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friendlyfire
2008-04-04, 21:44
Hi,
I'm having a difficult time resolving a problem that I am sure is a side effect of my LAN topology and hope someone here can offer advice.

Here is the situation:

Most of the PCs in the house connect directly to a primary router including the slimserver host. All of these machines can access the slimserver host port 9000 (e.g. URL 192.168.0.102:9000) with no difficulty.

A branch of the LAN is connected to a LAN port on a second router (a DI 524). Another PC is connected to a LAN port on this same router. Let's call this ROUTER2. I have it set up this way to extend wireless capability into another part of my house and also to cut down on how many home runs I need to wire. It has worked out great so far.

The problem:
a) the PC hooked to ROUTER2 cannot access slimserver (but all other services work fine)
b) my laptop cannot connect to slimserver wirelessly through ROUTER2 but will when I bring it close to the main router and it hops over
c) the squeezebox itself is connecting to the slimserver via the wireless capability on ROUTER2, and it works fine. (Huh?)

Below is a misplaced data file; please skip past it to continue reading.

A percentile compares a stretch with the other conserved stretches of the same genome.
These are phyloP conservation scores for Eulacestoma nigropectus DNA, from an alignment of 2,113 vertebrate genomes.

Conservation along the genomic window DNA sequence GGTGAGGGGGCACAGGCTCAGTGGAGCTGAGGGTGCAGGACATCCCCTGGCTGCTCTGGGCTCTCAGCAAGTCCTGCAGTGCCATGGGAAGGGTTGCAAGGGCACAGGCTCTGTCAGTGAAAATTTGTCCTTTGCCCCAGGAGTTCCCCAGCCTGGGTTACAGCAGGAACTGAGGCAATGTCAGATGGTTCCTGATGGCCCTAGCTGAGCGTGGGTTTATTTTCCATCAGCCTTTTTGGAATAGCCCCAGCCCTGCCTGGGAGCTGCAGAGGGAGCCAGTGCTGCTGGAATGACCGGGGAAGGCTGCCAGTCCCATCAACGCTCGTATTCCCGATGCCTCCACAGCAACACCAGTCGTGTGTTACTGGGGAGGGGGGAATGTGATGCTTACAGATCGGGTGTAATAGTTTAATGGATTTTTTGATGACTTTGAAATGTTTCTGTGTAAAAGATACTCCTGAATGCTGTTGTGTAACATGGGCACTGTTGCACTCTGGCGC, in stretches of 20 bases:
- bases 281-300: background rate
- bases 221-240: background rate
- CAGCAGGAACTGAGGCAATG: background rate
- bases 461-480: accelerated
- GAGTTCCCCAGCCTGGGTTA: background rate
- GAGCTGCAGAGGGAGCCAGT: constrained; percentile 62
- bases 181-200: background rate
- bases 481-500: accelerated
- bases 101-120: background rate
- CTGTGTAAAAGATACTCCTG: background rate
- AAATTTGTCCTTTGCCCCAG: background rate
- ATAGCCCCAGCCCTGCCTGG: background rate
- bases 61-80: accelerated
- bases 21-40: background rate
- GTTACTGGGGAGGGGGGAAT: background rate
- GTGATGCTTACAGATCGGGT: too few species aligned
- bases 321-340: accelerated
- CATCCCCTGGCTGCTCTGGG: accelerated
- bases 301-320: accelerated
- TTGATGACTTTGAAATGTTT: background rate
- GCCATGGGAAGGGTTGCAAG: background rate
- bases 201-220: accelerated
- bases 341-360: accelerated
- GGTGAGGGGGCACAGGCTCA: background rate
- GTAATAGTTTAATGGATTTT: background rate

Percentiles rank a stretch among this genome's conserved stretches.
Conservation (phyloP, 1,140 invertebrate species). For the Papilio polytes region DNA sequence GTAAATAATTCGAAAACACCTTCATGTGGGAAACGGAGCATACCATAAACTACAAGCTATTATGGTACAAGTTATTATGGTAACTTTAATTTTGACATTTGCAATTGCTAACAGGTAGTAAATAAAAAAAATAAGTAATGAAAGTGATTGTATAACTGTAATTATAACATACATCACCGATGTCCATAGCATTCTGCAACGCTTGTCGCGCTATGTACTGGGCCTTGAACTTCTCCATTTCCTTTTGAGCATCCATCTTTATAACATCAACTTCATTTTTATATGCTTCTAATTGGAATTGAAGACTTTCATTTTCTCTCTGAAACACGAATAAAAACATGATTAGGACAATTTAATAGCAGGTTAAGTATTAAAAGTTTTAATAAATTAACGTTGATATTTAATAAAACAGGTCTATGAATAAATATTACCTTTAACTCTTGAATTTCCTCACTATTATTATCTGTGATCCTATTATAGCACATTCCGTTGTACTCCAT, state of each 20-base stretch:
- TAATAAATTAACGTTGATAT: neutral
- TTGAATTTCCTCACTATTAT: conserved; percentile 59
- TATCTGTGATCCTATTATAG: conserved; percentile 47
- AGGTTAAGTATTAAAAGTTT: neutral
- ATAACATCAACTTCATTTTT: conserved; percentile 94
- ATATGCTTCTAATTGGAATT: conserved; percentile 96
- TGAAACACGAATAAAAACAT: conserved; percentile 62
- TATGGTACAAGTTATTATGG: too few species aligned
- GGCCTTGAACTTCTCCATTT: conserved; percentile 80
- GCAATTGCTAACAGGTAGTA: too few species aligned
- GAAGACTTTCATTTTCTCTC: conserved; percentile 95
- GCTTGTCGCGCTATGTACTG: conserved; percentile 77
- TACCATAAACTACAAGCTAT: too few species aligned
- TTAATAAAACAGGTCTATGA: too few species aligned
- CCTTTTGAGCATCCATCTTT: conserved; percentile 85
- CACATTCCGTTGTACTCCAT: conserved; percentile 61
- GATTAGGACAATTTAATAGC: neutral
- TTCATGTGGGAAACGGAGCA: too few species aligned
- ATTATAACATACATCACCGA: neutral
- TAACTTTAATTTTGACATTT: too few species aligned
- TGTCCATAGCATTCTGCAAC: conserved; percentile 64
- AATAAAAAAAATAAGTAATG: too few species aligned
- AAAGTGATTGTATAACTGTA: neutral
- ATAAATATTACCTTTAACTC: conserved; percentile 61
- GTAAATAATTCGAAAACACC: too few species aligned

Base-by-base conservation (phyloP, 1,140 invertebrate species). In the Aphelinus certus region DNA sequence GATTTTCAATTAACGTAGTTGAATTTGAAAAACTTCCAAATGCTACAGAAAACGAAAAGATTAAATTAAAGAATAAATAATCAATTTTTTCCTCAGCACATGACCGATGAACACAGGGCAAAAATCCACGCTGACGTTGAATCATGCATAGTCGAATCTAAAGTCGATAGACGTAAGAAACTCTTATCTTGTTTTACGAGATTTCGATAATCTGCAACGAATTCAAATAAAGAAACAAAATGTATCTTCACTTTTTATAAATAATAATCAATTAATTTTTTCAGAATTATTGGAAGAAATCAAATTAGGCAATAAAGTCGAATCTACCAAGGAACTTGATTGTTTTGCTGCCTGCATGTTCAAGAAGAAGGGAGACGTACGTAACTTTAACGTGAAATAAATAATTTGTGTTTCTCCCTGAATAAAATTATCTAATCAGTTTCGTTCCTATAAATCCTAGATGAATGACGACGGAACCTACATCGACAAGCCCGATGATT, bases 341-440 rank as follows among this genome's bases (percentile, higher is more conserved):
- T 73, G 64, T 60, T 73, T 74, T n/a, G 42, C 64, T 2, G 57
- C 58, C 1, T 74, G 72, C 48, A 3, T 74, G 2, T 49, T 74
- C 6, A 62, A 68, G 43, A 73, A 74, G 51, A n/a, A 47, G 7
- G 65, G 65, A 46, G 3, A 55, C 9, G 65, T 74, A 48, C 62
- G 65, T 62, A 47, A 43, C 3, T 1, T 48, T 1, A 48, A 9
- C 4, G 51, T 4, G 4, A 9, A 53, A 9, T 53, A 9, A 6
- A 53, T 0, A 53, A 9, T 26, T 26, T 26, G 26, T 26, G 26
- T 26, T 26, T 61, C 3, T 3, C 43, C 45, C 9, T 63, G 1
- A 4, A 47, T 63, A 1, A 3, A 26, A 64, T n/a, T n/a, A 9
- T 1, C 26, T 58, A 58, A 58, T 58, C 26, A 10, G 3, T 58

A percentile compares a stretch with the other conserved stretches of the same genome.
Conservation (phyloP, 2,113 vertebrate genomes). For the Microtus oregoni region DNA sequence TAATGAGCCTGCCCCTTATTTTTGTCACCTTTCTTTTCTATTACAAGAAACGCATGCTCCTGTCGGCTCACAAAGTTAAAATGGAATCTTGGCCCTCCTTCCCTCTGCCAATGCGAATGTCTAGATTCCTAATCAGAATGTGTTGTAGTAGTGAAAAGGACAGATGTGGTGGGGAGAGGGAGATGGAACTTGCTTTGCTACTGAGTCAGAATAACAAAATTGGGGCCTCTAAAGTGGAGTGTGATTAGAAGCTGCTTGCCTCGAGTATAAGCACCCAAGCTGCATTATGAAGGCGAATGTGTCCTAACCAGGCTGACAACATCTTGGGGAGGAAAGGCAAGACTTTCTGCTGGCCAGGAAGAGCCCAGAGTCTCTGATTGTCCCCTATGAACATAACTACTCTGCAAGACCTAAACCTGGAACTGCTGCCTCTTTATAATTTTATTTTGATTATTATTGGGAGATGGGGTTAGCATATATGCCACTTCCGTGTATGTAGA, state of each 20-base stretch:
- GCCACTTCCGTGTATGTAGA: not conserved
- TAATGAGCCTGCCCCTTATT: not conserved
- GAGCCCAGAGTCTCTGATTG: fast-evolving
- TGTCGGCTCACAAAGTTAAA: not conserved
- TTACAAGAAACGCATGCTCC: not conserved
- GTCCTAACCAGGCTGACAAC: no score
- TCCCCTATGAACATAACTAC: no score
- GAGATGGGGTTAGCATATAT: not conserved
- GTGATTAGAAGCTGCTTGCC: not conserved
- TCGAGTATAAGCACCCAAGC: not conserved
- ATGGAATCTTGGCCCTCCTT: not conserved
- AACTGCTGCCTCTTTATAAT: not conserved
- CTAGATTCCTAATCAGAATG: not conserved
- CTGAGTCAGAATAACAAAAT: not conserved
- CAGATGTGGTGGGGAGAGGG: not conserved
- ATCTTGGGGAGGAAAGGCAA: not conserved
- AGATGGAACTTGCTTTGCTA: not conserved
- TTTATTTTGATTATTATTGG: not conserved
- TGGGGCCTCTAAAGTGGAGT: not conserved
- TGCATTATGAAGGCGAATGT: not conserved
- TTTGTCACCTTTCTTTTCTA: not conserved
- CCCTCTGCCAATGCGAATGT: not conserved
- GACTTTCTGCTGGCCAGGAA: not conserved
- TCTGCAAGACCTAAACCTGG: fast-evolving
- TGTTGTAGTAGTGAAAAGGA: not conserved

So, for sure it is a configuration issue on ROUTER2, right?
I tried setting up all kinds of rules to allow pass through of port 9000 but nothing has worked. Does anyone have any ideas on how to make this guy transparent to slimserver?

Note that the WAN connection on ROUTER2 is not connected (it is just a LAN relay)

thanks a bunch for any help you can provide

peter
2008-04-04, 23:21
friendlyfire wrote:
> Hi,
> I'm having a difficult time resolving a problem that I am sure is a
> side effect of my LAN topology and hope someone here can offer advice.
>
>
> Here is the situation:
>
> Most of the PCs in the house connect directly to a primary router
> including the slimserver host. All of these machines can access the
> slimserver host port 9000 (e.g. URL 192.168.0.102:9000) with no
> difficulty.
>
> A branch of the LAN is connected to a LAN port on a second router (a DI
> 524). Another PC is connected to a LAN port on this same router. Let's
> call this ROUTER2. I have it set up this way to extend wireless
> capability into another part of my house and also to cut down on how
> many home runs I need to wire. It has worked out great so far.
>

In general I'd say using two routers in a home situation is a bad idea.
Switch your 2nd router to 'bridge' mode
so that your wireless and wired LAN used the same IP address range and
are basically one ethernet network.

Regards,
Peter